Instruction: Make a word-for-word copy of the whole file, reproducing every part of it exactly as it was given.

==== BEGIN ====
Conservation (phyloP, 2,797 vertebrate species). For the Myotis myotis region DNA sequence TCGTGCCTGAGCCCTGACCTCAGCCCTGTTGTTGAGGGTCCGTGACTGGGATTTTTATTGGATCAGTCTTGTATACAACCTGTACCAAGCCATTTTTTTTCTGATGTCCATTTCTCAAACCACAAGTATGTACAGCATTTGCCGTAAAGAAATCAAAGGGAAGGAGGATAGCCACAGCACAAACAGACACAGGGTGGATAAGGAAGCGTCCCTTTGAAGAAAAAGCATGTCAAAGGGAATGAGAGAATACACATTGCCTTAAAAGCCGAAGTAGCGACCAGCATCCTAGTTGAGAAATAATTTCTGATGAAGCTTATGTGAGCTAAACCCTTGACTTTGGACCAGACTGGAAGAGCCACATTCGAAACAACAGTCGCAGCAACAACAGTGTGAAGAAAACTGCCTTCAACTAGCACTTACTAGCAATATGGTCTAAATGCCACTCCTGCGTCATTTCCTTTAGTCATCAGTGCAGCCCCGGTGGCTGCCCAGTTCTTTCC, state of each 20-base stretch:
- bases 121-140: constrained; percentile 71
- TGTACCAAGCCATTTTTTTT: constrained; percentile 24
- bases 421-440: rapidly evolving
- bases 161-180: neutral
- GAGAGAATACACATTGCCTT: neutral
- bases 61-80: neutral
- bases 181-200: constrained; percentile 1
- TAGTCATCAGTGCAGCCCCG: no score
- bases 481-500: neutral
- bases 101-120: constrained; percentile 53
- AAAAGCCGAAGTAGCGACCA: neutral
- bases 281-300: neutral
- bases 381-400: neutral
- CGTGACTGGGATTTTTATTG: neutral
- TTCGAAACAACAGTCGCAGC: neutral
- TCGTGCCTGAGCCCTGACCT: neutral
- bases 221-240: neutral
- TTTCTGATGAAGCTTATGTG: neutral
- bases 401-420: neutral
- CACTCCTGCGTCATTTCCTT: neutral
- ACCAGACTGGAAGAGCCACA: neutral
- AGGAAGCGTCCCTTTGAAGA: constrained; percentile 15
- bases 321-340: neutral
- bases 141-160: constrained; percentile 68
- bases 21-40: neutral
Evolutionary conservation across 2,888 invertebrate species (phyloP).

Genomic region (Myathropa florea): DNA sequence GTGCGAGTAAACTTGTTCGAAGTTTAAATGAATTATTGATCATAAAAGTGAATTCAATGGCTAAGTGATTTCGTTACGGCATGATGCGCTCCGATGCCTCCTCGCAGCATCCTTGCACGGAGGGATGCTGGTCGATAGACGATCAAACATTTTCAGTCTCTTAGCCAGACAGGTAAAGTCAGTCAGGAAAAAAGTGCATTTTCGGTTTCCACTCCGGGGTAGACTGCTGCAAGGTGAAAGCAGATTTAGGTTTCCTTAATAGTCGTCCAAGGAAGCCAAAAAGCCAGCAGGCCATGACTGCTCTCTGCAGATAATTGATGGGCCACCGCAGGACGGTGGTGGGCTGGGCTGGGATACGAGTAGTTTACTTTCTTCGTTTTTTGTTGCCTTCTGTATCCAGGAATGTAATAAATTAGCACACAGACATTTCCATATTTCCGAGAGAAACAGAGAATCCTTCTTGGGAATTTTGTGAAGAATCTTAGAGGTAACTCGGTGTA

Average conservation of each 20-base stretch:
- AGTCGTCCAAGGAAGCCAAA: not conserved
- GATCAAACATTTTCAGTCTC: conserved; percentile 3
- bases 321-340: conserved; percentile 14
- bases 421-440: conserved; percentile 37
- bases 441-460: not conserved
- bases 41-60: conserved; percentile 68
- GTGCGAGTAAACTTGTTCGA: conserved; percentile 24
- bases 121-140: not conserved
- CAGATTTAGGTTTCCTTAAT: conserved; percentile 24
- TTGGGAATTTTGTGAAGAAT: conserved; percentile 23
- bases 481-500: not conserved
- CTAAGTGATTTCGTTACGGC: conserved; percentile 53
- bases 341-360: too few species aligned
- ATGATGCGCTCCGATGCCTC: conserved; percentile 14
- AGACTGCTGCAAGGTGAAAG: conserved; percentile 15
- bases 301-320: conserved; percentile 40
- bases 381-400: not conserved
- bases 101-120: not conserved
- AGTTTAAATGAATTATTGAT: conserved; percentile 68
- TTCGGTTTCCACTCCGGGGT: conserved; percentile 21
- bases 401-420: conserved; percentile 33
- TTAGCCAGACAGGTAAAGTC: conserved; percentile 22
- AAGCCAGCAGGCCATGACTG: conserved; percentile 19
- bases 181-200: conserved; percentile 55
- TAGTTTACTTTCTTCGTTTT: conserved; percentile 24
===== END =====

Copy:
Conservation (phyloP, 2,797 vertebrate species). For the Myotis myotis region DNA sequence TCGTGCCTGAGCCCTGACCTCAGCCCTGTTGTTGAGGGTCCGTGACTGGGATTTTTATTGGATCAGTCTTGTATACAACCTGTACCAAGCCATTTTTTTTCTGATGTCCATTTCTCAAACCACAAGTATGTACAGCATTTGCCGTAAAGAAATCAAAGGGAAGGAGGATAGCCACAGCACAAACAGACACAGGGTGGATAAGGAAGCGTCCCTTTGAAGAAAAAGCATGTCAAAGGGAATGAGAGAATACACATTGCCTTAAAAGCCGAAGTAGCGACCAGCATCCTAGTTGAGAAATAATTTCTGATGAAGCTTATGTGAGCTAAACCCTTGACTTTGGACCAGACTGGAAGAGCCACATTCGAAACAACAGTCGCAGCAACAACAGTGTGAAGAAAACTGCCTTCAACTAGCACTTACTAGCAATATGGTCTAAATGCCACTCCTGCGTCATTTCCTTTAGTCATCAGTGCAGCCCCGGTGGCTGCCCAGTTCTTTCC, state of each 20-base stretch:
- bases 121-140: constrained; percentile 71
- TGTACCAAGCCATTTTTTTT: constrained; percentile 24
- bases 421-440: rapidly evolving
- bases 161-180: neutral
- GAGAGAATACACATTGCCTT: neutral
- bases 61-80: neutral
- bases 181-200: constrained; percentile 1
- TAGTCATCAGTGCAGCCCCG: no score
- bases 481-500: neutral
- bases 101-120: constrained; percentile 53
- AAAAGCCGAAGTAGCGACCA: neutral
- bases 281-300: neutral
- bases 381-400: neutral
- CGTGACTGGGATTTTTATTG: neutral
- TTCGAAACAACAGTCGCAGC: neutral
- TCGTGCCTGAGCCCTGACCT: neutral
- bases 221-240: neutral
- TTTCTGATGAAGCTTATGTG: neutral
- bases 401-420: neutral
- CACTCCTGCGTCATTTCCTT: neutral
- ACCAGACTGGAAGAGCCACA: neutral
- AGGAAGCGTCCCTTTGAAGA: constrained; percentile 15
- bases 321-340: neutral
- bases 141-160: constrained; percentile 68
- bases 21-40: neutral
Evolutionary conservation across 2,888 invertebrate species (phyloP).

Genomic region (Myathropa florea): DNA sequence GTGCGAGTAAACTTGTTCGAAGTTTAAATGAATTATTGATCATAAAAGTGAATTCAATGGCTAAGTGATTTCGTTACGGCATGATGCGCTCCGATGCCTCCTCGCAGCATCCTTGCACGGAGGGATGCTGGTCGATAGACGATCAAACATTTTCAGTCTCTTAGCCAGACAGGTAAAGTCAGTCAGGAAAAAAGTGCATTTTCGGTTTCCACTCCGGGGTAGACTGCTGCAAGGTGAAAGCAGATTTAGGTTTCCTTAATAGTCGTCCAAGGAAGCCAAAAAGCCAGCAGGCCATGACTGCTCTCTGCAGATAATTGATGGGCCACCGCAGGACGGTGGTGGGCTGGGCTGGGATACGAGTAGTTTACTTTCTTCGTTTTTTGTTGCCTTCTGTATCCAGGAATGTAATAAATTAGCACACAGACATTTCCATATTTCCGAGAGAAACAGAGAATCCTTCTTGGGAATTTTGTGAAGAATCTTAGAGGTAACTCGGTGTA

Average conservation of each 20-base stretch:
- AGTCGTCCAAGGAAGCCAAA: not conserved
- GATCAAACATTTTCAGTCTC: conserved; percentile 3
- bases 321-340: conserved; percentile 14
- bases 421-440: conserved; percentile 37
- bases 441-460: not conserved
- bases 41-60: conserved; percentile 68
- GTGCGAGTAAACTTGTTCGA: conserved; percentile 24
- bases 121-140: not conserved
- CAGATTTAGGTTTCCTTAAT: conserved; percentile 24
- TTGGGAATTTTGTGAAGAAT: conserved; percentile 23
- bases 481-500: not conserved
- CTAAGTGATTTCGTTACGGC: conserved; percentile 53
- bases 341-360: too few species aligned
- ATGATGCGCTCCGATGCCTC: conserved; percentile 14
- AGACTGCTGCAAGGTGAAAG: conserved; percentile 15
- bases 301-320: conserved; percentile 40
- bases 381-400: not conserved
- bases 101-120: not conserved
- AGTTTAAATGAATTATTGAT: conserved; percentile 68
- TTCGGTTTCCACTCCGGGGT: conserved; percentile 21
- bases 401-420: conserved; percentile 33
- TTAGCCAGACAGGTAAAGTC: conserved; percentile 22
- AAGCCAGCAGGCCATGACTG: conserved; percentile 19
- bases 181-200: conserved; percentile 55
- TAGTTTACTTTCTTCGTTTT: conserved; percentile 24